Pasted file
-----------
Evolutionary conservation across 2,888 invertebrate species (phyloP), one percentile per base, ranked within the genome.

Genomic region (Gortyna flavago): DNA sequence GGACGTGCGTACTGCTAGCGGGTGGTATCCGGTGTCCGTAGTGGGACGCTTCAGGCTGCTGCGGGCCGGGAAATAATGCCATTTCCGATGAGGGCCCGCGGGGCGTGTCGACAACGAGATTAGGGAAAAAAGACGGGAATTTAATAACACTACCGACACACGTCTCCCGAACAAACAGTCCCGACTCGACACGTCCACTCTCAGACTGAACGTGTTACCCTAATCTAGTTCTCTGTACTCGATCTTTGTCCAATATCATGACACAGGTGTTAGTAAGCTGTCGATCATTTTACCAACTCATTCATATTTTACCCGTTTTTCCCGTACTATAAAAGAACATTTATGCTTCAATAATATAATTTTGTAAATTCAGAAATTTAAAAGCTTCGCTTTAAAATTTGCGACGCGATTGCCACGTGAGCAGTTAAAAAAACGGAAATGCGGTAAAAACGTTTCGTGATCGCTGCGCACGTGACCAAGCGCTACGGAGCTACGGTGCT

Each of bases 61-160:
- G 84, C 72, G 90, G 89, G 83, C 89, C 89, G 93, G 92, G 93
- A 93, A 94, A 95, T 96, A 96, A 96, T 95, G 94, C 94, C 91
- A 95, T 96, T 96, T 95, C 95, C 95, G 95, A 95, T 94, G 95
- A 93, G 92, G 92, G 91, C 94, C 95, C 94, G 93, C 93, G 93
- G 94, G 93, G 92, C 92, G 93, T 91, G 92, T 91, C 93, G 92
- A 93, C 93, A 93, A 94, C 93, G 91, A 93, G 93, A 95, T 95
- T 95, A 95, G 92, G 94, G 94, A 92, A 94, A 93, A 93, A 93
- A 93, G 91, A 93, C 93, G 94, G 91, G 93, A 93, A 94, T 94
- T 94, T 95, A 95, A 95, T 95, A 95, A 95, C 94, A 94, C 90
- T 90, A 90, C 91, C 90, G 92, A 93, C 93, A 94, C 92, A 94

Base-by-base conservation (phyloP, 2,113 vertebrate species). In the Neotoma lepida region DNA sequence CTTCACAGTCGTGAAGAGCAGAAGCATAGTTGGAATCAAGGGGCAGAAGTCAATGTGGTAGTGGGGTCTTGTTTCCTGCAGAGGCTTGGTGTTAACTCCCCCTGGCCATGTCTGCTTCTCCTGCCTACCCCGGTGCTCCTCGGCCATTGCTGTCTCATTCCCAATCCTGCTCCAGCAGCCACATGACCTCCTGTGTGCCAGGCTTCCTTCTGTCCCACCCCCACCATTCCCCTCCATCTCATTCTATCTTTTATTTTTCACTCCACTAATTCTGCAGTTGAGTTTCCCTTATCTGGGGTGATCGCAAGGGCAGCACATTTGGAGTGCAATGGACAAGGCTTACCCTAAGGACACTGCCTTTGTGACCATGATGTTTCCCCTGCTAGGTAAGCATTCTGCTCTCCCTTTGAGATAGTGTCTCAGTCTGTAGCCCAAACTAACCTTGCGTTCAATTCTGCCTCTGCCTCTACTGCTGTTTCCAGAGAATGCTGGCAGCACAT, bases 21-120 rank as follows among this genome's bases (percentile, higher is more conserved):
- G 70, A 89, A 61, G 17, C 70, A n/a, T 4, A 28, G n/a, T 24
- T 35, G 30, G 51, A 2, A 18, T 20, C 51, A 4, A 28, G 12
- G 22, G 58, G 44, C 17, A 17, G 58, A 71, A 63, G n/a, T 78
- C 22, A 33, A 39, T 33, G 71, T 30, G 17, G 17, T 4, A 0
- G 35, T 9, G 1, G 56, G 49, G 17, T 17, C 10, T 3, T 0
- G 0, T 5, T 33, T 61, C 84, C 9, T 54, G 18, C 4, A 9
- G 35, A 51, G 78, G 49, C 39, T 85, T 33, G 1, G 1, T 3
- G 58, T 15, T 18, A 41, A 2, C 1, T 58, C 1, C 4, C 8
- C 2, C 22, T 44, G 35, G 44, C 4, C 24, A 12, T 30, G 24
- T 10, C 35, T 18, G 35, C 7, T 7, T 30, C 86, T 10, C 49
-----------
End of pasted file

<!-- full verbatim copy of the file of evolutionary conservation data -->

Evolutionary conservation across 2,888 invertebrate species (phyloP), one percentile per base, ranked within the genome.

Genomic region (Gortyna flavago): DNA sequence GGACGTGCGTACTGCTAGCGGGTGGTATCCGGTGTCCGTAGTGGGACGCTTCAGGCTGCTGCGGGCCGGGAAATAATGCCATTTCCGATGAGGGCCCGCGGGGCGTGTCGACAACGAGATTAGGGAAAAAAGACGGGAATTTAATAACACTACCGACACACGTCTCCCGAACAAACAGTCCCGACTCGACACGTCCACTCTCAGACTGAACGTGTTACCCTAATCTAGTTCTCTGTACTCGATCTTTGTCCAATATCATGACACAGGTGTTAGTAAGCTGTCGATCATTTTACCAACTCATTCATATTTTACCCGTTTTTCCCGTACTATAAAAGAACATTTATGCTTCAATAATATAATTTTGTAAATTCAGAAATTTAAAAGCTTCGCTTTAAAATTTGCGACGCGATTGCCACGTGAGCAGTTAAAAAAACGGAAATGCGGTAAAAACGTTTCGTGATCGCTGCGCACGTGACCAAGCGCTACGGAGCTACGGTGCT

Each of bases 61-160:
- G 84, C 72, G 90, G 89, G 83, C 89, C 89, G 93, G 92, G 93
- A 93, A 94, A 95, T 96, A 96, A 96, T 95, G 94, C 94, C 91
- A 95, T 96, T 96, T 95, C 95, C 95, G 95, A 95, T 94, G 95
- A 93, G 92, G 92, G 91, C 94, C 95, C 94, G 93, C 93, G 93
- G 94, G 93, G 92, C 92, G 93, T 91, G 92, T 91, C 93, G 92
- A 93, C 93, A 93, A 94, C 93, G 91, A 93, G 93, A 95, T 95
- T 95, A 95, G 92, G 94, G 94, A 92, A 94, A 93, A 93, A 93
- A 93, G 91, A 93, C 93, G 94, G 91, G 93, A 93, A 94, T 94
- T 94, T 95, A 95, A 95, T 95, A 95, A 95, C 94, A 94, C 90
- T 90, A 90, C 91, C 90, G 92, A 93, C 93, A 94, C 92, A 94

Base-by-base conservation (phyloP, 2,113 vertebrate species). In the Neotoma lepida region DNA sequence CTTCACAGTCGTGAAGAGCAGAAGCATAGTTGGAATCAAGGGGCAGAAGTCAATGTGGTAGTGGGGTCTTGTTTCCTGCAGAGGCTTGGTGTTAACTCCCCCTGGCCATGTCTGCTTCTCCTGCCTACCCCGGTGCTCCTCGGCCATTGCTGTCTCATTCCCAATCCTGCTCCAGCAGCCACATGACCTCCTGTGTGCCAGGCTTCCTTCTGTCCCACCCCCACCATTCCCCTCCATCTCATTCTATCTTTTATTTTTCACTCCACTAATTCTGCAGTTGAGTTTCCCTTATCTGGGGTGATCGCAAGGGCAGCACATTTGGAGTGCAATGGACAAGGCTTACCCTAAGGACACTGCCTTTGTGACCATGATGTTTCCCCTGCTAGGTAAGCATTCTGCTCTCCCTTTGAGATAGTGTCTCAGTCTGTAGCCCAAACTAACCTTGCGTTCAATTCTGCCTCTGCCTCTACTGCTGTTTCCAGAGAATGCTGGCAGCACAT, bases 21-120 rank as follows among this genome's bases (percentile, higher is more conserved):
- G 70, A 89, A 61, G 17, C 70, A n/a, T 4, A 28, G n/a, T 24
- T 35, G 30, G 51, A 2, A 18, T 20, C 51, A 4, A 28, G 12
- G 22, G 58, G 44, C 17, A 17, G 58, A 71, A 63, G n/a, T 78
- C 22, A 33, A 39, T 33, G 71, T 30, G 17, G 17, T 4, A 0
- G 35, T 9, G 1, G 56, G 49, G 17, T 17, C 10, T 3, T 0
- G 0, T 5, T 33, T 61, C 84, C 9, T 54, G 18, C 4, A 9
- G 35, A 51, G 78, G 49, C 39, T 85, T 33, G 1, G 1, T 3
- G 58, T 15, T 18, A 41, A 2, C 1, T 58, C 1, C 4, C 8
- C 2, C 22, T 44, G 35, G 44, C 4, C 24, A 12, T 30, G 24
- T 10, C 35, T 18, G 35, C 7, T 7, T 30, C 86, T 10, C 49